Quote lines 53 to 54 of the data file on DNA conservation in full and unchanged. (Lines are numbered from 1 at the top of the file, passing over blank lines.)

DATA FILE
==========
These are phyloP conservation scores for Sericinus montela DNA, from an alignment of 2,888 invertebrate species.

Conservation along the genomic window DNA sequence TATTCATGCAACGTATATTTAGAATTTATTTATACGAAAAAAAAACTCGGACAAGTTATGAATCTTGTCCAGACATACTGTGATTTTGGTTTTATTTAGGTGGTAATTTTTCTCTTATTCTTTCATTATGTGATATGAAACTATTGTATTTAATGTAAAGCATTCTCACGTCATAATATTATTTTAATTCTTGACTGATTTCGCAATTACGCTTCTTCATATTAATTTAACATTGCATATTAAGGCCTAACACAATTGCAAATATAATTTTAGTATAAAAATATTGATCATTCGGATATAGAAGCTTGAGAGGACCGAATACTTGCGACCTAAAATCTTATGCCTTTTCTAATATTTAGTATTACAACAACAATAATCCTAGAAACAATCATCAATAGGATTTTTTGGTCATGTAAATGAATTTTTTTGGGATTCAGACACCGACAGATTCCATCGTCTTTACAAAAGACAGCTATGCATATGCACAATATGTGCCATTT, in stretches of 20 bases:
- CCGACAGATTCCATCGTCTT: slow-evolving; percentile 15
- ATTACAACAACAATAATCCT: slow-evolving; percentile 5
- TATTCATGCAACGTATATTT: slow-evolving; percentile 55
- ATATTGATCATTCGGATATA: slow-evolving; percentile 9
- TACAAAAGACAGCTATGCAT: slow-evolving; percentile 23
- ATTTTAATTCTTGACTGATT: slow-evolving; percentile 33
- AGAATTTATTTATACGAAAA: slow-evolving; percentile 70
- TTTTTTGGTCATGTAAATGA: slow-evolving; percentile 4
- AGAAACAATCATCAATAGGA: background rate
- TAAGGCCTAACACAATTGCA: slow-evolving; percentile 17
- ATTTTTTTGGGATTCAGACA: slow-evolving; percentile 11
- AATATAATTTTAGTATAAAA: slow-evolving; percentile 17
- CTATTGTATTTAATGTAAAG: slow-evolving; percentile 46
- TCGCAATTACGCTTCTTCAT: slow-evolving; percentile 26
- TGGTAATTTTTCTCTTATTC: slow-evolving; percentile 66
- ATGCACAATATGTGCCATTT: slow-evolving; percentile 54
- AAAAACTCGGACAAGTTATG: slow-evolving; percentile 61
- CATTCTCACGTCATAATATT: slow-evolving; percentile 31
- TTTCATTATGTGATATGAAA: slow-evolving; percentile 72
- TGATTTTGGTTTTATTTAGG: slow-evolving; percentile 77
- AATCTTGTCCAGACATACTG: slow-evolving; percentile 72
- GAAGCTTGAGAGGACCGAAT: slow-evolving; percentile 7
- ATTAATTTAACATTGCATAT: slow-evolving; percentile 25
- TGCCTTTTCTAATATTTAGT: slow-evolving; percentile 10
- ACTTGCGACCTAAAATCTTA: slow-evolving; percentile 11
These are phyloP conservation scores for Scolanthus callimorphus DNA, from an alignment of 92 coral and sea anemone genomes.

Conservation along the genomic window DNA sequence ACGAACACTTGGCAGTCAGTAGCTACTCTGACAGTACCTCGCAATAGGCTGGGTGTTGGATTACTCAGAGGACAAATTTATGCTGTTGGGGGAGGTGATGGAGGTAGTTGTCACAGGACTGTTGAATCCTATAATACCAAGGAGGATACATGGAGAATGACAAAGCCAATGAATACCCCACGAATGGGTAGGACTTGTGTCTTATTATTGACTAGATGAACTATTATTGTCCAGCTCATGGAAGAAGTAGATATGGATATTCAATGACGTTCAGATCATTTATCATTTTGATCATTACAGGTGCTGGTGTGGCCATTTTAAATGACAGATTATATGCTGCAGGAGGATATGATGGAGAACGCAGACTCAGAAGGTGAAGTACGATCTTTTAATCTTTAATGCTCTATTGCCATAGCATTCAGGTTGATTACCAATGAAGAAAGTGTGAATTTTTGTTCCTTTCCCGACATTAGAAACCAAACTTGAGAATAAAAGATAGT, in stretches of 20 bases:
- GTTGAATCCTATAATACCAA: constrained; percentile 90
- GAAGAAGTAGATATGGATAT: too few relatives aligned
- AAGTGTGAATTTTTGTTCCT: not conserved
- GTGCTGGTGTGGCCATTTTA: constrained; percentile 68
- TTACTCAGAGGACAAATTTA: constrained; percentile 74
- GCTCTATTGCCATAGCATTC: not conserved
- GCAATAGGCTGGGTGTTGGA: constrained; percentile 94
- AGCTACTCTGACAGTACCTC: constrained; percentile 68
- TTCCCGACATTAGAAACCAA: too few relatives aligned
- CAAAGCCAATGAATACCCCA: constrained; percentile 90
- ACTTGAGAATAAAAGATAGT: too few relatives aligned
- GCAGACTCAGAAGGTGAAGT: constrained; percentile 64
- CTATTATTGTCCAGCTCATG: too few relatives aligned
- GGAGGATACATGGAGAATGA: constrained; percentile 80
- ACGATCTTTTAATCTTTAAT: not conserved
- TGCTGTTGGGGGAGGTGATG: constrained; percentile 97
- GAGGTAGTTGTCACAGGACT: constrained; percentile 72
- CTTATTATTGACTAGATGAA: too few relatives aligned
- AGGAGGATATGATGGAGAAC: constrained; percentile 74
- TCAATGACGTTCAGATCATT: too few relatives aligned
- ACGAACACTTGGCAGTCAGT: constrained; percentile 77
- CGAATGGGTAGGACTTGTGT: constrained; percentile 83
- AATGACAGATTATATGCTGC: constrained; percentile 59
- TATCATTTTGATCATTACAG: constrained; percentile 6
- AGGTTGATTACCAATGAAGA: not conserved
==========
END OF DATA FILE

- TATCATTTTGATCATTACAG: constrained; percentile 6
- AGGTTGATTACCAATGAAGA: not conserved